Selective Interventional Spinal Techniques: Injections and Ablations

Selective spinal and joint injections are being performed with increasing frequency in the management of acute and chronic disorders of the musculoskeletal system. Effective treatment of chronic spine and joint pain requires accurate identification of the correct pain source. Interventional pain specialists play a critical role in the selective provision of spinal injection techniques to diagnose and treat musculoskeletal pain disorders.

One of the most common pain disorders seen by interventional pain specialists is spine and sacroiliac joint (SIJ) pain. The facet (zygapophyseal) joints can be significant source of spinal and extremity pain. These joints, and the nerves innervating them, can produce cervical, thoracic, lumbar, and referred pain (head, shoulder, scapula, buttock, thigh, and leg). The SIJ, which also is innervated, has been shown to be a significant source of referred pain in the buttocks, hip, and posterior thigh.

The injections can be directed at specific target sites in and around the spine. Because of the precise needle localization needed and the technical difficulty of performing these procedures, the use of fluoroscopy and contrast dye are essential. Epidural injections frequently are performed without radiographic guidance, but incorrect needle placement into subcutaneous, intraligamentous, and intravenous locations occurs in up to 25% of cases. Therefore, fluoroscopic visualization with an epidurogram, perisheathogram, or arthrogram is highly recommended, especially in postoperative cases in which anatomical boundaries are disrupted and imaging studies are difficult to interpret accurately.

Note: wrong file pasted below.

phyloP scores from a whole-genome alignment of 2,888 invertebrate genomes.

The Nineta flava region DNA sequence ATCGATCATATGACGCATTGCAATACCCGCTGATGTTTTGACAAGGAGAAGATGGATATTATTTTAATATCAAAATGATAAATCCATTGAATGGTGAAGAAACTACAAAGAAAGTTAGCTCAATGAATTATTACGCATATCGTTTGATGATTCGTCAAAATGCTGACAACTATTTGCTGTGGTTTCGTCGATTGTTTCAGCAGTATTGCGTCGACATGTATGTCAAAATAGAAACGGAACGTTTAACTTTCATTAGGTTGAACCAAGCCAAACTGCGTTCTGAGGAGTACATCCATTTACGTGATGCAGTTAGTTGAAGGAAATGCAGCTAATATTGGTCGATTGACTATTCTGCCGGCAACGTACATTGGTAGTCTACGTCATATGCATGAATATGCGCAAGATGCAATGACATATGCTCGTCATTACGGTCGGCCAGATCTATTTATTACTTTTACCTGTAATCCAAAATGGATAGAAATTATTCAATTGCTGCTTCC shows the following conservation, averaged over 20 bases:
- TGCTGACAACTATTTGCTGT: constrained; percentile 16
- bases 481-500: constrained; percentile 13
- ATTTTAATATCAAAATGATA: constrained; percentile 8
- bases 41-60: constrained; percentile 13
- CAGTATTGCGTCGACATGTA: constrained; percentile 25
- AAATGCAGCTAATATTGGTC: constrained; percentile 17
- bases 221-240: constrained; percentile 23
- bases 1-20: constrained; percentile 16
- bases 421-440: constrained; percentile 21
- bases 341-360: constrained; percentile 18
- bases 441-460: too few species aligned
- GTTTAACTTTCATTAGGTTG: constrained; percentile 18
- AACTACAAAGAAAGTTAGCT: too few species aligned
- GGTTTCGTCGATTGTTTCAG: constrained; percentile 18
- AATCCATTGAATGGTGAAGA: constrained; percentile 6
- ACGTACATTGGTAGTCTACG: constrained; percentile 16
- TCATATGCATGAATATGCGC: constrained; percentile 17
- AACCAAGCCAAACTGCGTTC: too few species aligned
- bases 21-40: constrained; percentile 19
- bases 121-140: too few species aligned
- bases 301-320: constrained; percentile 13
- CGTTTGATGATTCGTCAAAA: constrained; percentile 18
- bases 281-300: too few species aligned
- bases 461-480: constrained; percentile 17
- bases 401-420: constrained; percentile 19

Sometimes diagnostically reproducing the pain trigger during these procedures facilitates accurate identification of the painful structure. Typically, non-affected nerve roots will not trigger a severe pain response when they are mechanically irritated by a spinal needle or contrast dye. In addition, when combined with a local anesthetic or corticosteroid solution, spinal injections can provide temporary pain relief—which would indicate a therapeutic benefit and a positive response to the procedure.

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